Fall and Ujiri (who also holds the title of camp co-director along with Phoenix Suns' general manager Lance Blanks) work with local African federations and FIBA to bring the continent's best young players to this camp. But when they arrive, they are on the NBA's watch.
"I am the sergeant general here," says Ujiri to the campers as he goes over everything from language to good sportsmanship to always running between drilling. And the dress code? "Keep your shorts up!" jokes Ujiri as he lets his shorts hang half way down his backside.
Watching the kids participating in their initial drills with their respective coaches and NBA mentors, a few things immediately stand out: they're phenomenally athletic, they love to play, they play hard and they're incredibly raw skill-wise. As one of the scouts here said to me: "In Europe, we have the coaching but not the athleticism. In Africa, we have the athleticism but not the coaching." And since you can't coach height and you can't coach athleticism, the sky is the limit for the future of African basketball. But without programs like BWB, one wonders how many of these kids will ever get the coaching and/or exposure they need.
After putting the young players through their paces for a few hours in the hot South African sun, the NBA players and coaches put on a clinic for a group of South African Special Olympic athletes. Many of these athletes participated in the World Summer Games which took place recently in Athens, Greece. Mutombo was there in his role as the NBA's Global Ambassador. Mutombo's title may be "Ambassador", but it should be "Prince." His passion for basketball and all-things-Africa is infectious, and even though the NBA had him up at six o'clock in the morning to do interviews, he went through this entire (very long) day with a smile.
As the Special Olympic athletes depart, the BWB campers come back for afternoon scrimmages. These are hotly contested as they are playing to get "drafted" by the NBA coaches, scouts and players that evening. As elbows fly, shots are feverishly made and missed, and thunderous dunks shake the rim, the coaches and scouts diligently take notes in preparation for the draft. Even here at a camp for goodwill, these NBA guys are fiercely competitive and want an edge on their colleagues as they play a tournament in the days to come. The camp will culminate with an All-Star game on Sunday featuring the standout players.
Throughout the day, I'm struck by the camaraderie among the former NBA players. I overhear Hornacek and Outlaw talking trash to Mutombo about his free-flowing elbows during his NBA days, only to act innocently whenever a referee called him out on it. Mutombo cracks back that they just couldn't handle him in the low post, to which Ewing responds that no one could handle him in the post. They all crack on Outlaw -- the class clown of the group -- for only being able to play defense and defense only, to which Outlaw proudly says: "That's right! Thank god for defense! That's how I got paid!" And they all laugh collectively as old friends do when reunited.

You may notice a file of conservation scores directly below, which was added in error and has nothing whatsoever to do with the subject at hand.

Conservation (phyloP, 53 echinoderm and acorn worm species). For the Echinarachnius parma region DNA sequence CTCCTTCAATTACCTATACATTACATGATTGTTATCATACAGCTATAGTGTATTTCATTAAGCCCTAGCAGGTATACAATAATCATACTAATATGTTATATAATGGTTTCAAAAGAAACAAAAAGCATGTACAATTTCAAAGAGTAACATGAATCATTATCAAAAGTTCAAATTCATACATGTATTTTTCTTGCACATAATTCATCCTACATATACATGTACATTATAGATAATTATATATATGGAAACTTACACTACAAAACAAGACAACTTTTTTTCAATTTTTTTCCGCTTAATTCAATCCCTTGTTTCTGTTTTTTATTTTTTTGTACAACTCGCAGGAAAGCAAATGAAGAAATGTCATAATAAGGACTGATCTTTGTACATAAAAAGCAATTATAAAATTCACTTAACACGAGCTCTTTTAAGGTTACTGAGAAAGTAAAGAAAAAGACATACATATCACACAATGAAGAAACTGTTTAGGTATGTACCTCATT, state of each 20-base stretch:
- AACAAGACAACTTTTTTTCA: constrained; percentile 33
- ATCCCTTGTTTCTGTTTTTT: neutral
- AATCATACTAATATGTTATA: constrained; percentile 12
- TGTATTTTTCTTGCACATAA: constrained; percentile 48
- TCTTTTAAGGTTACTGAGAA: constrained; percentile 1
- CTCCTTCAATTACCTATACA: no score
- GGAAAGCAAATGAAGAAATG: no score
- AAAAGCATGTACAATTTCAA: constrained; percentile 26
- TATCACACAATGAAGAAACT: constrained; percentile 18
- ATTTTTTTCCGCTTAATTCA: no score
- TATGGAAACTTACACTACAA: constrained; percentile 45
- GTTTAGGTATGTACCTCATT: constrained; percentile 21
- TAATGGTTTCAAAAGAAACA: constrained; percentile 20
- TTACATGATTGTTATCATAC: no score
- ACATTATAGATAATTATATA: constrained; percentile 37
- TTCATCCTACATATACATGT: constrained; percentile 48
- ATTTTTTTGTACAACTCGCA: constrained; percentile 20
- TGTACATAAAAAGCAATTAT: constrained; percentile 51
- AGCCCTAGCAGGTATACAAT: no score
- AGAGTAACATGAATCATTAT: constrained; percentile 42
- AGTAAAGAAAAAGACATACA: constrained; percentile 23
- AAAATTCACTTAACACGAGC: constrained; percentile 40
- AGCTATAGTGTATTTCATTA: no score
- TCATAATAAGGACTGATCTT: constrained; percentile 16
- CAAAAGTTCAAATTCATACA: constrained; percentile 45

Seeing these legendary players interacting up close, and from birthplaces as diverse as suburban Chicago (Hornacek), Jamaica (Ewing), Jacksonville (Brown), San Antonio (Outlaw) and Kinshasa (Mutombo), I can't help but think of what a unique, special fraternity these guys are members of to have had the privilege of playing in the NBA. And here they are now, all a little older, a little heavier and a little grayer than their playing days, giving back to the sport that gave them so much. They are the embodiment of Mutombo's vision laid out to the 2011 BWB campers at St. John's Academy just hours earlier: they have used basketball as a tool to get educated, make friends and build careers beyond their playing days.
Watching these 60 eager campers here in Johannesburg, I ask myself: who among them will become a member of that special fraternity of NBA some day? Who among them will build friendships with fellow players from the other side of the globe and give back to the game, give back to their communities? Who among them will be back at this camp 20 years from now sharing their life story about how basketball gave them the tools to become not just a successful athlete, but a successful human being?
All we know now is it will be fun to watch these kids grow over the next few days and the next few years. Thanks to the NBA, their basketball odyssey and their pathway to becoming tomorrow's African leaders has just begun.